Car reviews - BMW - 4 Series - 420d
Drop-dead looks, supreme steering, ergonomics, fuel consumption, adaptive suspension
Room for improvement
Rear headroom, diesel clatter evident, cabin a little dull, adaptive suspension costs extra
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7 Nov 2014
THE 420d kicks off at $71,800 plus on-road charges, which makes it $2300 more expensive than the 420i. The two share the same equipment list, they dash from zero to 100km/h in the same 7.3 seconds, but the diesel makes up for its higher price with 25 per cent lower fuel consumption.
Rivals include the Audi A5 2.0 TDI priced from $68,690 and Mercedes-Benz C250 CDI from $71,900. Another left-of-centre rival is the (petrol-only) $64,400 Infiniti G37 GT Premium.
Standard equipment includes 18-inch alloy wheels with run-flat tyres, auto-braking cruise control, front and rear parking sensors, a rear-view camera, front and rear fog lights, bi-Xenon headlights, rain-sensing wipers, LED tail-lights, electric leather seats (usually black, but our car had optional cream-coloured hide) and automatic dual-zone air-conditioning.
Also standard are auxiliary and USB inputs, Bluetooth phone and media streaming, satellite-navigation and a six-speaker audio system.
Buyers can fit a no-cost Modern Line package that adds extras such as turbine-patterned 18-inch wheels, variable ambient cabin lighting in the foot-wells and chrome cabin detailing. A no-cost Luxury Line pack adds different 18-inch alloys again, optional brown leather with exposed stitching and chrome/gloss-black cabin inserts.
The $4200 M Sport Package brings 19-inch alloys, adaptive M suspension (already standard on the 428i and 435i), M Sport cabin features such as a new steering wheel, and a mild aero kit. The adaptive suspension, which lower the ride height by 10mm, can be bought on its own for $2200.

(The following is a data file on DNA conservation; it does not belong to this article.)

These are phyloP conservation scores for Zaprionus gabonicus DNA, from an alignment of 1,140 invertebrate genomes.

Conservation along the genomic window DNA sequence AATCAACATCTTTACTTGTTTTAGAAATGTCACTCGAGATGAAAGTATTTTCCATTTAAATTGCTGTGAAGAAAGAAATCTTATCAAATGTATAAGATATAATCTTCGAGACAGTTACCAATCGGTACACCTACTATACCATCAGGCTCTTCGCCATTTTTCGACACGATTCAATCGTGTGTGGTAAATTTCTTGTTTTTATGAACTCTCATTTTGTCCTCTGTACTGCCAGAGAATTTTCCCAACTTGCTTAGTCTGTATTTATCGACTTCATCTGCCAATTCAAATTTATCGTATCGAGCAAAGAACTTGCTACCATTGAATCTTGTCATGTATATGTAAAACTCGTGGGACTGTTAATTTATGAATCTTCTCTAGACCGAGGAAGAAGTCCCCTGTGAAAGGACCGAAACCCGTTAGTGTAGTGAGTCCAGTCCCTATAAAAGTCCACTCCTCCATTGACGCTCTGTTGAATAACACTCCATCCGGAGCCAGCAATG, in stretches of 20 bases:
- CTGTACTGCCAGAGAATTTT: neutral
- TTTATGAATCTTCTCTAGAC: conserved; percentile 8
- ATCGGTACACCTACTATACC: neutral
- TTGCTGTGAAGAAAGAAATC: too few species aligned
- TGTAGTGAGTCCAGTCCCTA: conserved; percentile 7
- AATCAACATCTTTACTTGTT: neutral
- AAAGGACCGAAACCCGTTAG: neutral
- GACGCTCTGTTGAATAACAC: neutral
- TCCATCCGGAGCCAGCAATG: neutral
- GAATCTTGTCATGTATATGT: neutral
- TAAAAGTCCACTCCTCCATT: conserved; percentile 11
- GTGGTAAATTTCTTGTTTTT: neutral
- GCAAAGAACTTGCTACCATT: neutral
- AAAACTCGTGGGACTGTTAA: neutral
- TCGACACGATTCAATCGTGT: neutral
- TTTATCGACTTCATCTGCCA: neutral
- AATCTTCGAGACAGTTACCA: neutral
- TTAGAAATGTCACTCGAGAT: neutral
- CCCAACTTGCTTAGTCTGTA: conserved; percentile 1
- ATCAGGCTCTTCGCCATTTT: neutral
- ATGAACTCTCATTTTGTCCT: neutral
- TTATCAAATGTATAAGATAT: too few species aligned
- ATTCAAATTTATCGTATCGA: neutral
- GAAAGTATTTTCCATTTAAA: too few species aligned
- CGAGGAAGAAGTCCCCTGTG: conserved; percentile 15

Our test car had these adaptive dampers.
Active safety equipment such as lane-change assist ($1000), or a package including automated city braking, a lane-change warning (a watered down version of the assist system) and a system that warns the driver if they’re approaching at object at speed ($900) can also be optioned.
There is a long options list: M Sport brakes ($1400), Variable sport steering ($520), a heated steering wheel ($400), remote-control alarm ($1000), sunroof ($2920), a 40:20:40 through-loading system from the boot the the cabin ($500) and high-beam assist ($320), to name but a few.
Signature BMW design abounds inside the cabin – for good and bad.
The entire fascia is tilted in the direction of the person sitting behind the propellor-badged steering wheel – the phrase ‘driver-oriented’ applies.
At the same time, it lacks the clinical precision of an Audi, though everything is clear and logical, and the ergonomics are top-notch. Being a slinky coupe, perhaps some panache is called for. The optional red cabin inserts might help.
On the plus side, the latest iDrive system works a treat. The transmission-tunnel houses a slick dial to adjust key vehicle settings rather than a touch-screen that could fall prey to shaky hands. Quality is flawless and the front seats are top notch, with plenty of support and good leg adjust-ability.
The cream leather on our test car didn’t push our buttons, but we are sure someone out there loves it. We are more enamoured with the electric seat-belt ‘presenter’ that saves one from reaching behind them for the strap.
Cabin storage is adequate, though BMW persists with filling up the already tiny centre console with a bulky phone cradle.
Room in the rear seats is ok, with adequate leg-room and head-room for children or – at a pinch – someone of average height. We’d hesitate to call it a ‘proper’ four-seater.
Engine and transmission